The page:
Rhoo’s bio – so homesick he ‘recycled’ coins

2010-09-26 10:21

Former Bafana Bafana and Leeds ­United captain Lucas Radebe used to pinch coins from a public telephone booth to call home shortly after his ­arrival in England in 1994.

This rather enterprising way of ­beating homesickness and other juicy details of the retired soccer legend’s life are contained in the biography Lucas: From the Streets of Soweto to Soccer Superstar which was launched in ­Britain this week.

The book chronicles the life and ­tribulations of Radebe, a hugely ­popular figure in Yorkshire, Leeds and a crowd favourite at Elland Road – Leeds United’s home base.

The 320-page book with 32 pages of colour pictures is the talk of the town, with several national and regional newspapers already dedicating acres of space to serialise it.

Reads an excerpt from the Yorkshire Evening Post: “Lucas made heartbreaking calls back home where he would be crying and saying he wanted to go back to his native South Africa.

“It was supposed to be summer but it was still colder than the winter he had left at home.

“Lucas was desperately homesick, together with Phil Masinga, who had ­arrived earlier.

“They collected a stash of 50p pieces so they could use the payphone at their lodgings to ring home. They called ­almost every night.

“It was expensive and eventually they found a way of prising open the cash box and recycling the coins.”

Radebe says the decision to move to England was not the easiest he has had to make in his life.

The Leeds United legend writes of his lonely life away from home when, aged 25, he set foot in Britain for the first time having been sold by Kaizer Chiefs for £250 000 (R2 763 607 at current ­exchange).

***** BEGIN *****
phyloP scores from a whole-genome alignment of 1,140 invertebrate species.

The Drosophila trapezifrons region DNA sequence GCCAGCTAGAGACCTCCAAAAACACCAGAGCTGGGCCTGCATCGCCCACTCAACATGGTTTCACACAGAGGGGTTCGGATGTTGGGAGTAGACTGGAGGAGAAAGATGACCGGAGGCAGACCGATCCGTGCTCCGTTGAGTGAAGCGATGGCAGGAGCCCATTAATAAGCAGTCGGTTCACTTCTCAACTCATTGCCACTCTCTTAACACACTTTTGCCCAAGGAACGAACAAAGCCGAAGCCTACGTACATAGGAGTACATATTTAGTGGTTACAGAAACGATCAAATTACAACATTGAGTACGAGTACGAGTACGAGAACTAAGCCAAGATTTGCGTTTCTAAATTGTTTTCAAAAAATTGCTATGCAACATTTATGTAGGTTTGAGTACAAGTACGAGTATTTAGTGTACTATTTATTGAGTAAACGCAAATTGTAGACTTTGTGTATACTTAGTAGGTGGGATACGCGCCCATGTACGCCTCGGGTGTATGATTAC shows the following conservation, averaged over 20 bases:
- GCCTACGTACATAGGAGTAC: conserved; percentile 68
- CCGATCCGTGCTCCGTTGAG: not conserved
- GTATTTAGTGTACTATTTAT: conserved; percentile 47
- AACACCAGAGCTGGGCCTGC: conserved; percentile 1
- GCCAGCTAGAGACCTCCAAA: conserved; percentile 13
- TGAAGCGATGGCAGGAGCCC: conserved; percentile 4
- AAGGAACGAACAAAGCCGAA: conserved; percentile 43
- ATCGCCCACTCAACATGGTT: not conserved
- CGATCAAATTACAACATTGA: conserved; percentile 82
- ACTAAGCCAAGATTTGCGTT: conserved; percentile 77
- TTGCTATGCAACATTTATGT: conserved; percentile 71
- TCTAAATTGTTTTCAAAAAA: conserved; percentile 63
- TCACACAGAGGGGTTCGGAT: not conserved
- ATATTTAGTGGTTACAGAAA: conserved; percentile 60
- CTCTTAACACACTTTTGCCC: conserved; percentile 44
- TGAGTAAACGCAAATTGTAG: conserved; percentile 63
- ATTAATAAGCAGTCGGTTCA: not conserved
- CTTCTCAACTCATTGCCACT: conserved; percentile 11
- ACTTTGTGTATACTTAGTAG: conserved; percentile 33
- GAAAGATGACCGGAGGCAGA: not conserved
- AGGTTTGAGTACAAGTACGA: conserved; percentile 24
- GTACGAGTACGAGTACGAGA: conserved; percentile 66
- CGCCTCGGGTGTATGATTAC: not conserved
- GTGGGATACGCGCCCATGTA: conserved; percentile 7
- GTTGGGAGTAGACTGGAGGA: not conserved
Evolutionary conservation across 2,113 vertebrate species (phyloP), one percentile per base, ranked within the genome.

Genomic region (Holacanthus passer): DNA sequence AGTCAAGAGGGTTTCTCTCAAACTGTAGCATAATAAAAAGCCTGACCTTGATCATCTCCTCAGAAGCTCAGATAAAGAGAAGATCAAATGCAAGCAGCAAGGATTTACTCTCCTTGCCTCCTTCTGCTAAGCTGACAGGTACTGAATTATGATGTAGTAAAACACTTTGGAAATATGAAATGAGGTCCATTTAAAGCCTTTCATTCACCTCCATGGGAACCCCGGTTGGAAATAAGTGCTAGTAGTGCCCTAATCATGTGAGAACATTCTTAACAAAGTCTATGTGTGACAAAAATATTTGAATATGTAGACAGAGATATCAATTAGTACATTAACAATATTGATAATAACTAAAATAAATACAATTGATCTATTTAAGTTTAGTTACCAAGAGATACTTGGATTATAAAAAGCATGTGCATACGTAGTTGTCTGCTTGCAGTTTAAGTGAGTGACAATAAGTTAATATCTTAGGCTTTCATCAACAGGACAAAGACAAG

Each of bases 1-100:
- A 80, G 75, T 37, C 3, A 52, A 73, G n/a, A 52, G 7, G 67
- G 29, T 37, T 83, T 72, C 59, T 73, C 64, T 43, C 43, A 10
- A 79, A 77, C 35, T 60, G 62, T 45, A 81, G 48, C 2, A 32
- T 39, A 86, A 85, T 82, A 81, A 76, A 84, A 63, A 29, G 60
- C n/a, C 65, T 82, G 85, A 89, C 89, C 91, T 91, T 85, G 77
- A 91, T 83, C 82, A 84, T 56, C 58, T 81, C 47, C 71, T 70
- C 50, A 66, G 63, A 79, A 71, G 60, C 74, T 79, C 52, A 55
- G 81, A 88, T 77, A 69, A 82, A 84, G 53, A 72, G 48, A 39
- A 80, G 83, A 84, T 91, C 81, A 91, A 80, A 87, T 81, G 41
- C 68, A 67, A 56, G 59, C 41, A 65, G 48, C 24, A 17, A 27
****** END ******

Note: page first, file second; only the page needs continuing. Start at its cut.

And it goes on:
Penned by Yorkshire writer Richard Coomber and published by the Great Northern Books of UK, the book was released for sale in England yesterday retailing at R187 in most bookshops.

The book is expected to be available in South Africa in November.

Radebe’s tribulations in Leeds heightened in 2008 when his wife Feziwe succumbed to cancer, leaving him alone to care for their two children.

During his career, Radebe was ­renowned for being a world-class ­centre back who made life impossible for top strikers such as Eric Cantona, Allan Shearer and Andy Cole.

He was a member of the most successful Bafana Bafana team which clinched the Africa Cup of Nations ­trophy on South African soil in 1996.

He captained Bafana Bafana during the 1998 and 2002 Fifa World Cup ­competitions.

He played 70 times for Bafana Bafana and scored two goals.

Radebe played more than 200 times for Leeds between 1994 and 2005.

Radebe was born in Soweto in 1969 into a family of 11 children.

He was shot at in 1991, apparently to stop him from switching football clubs.

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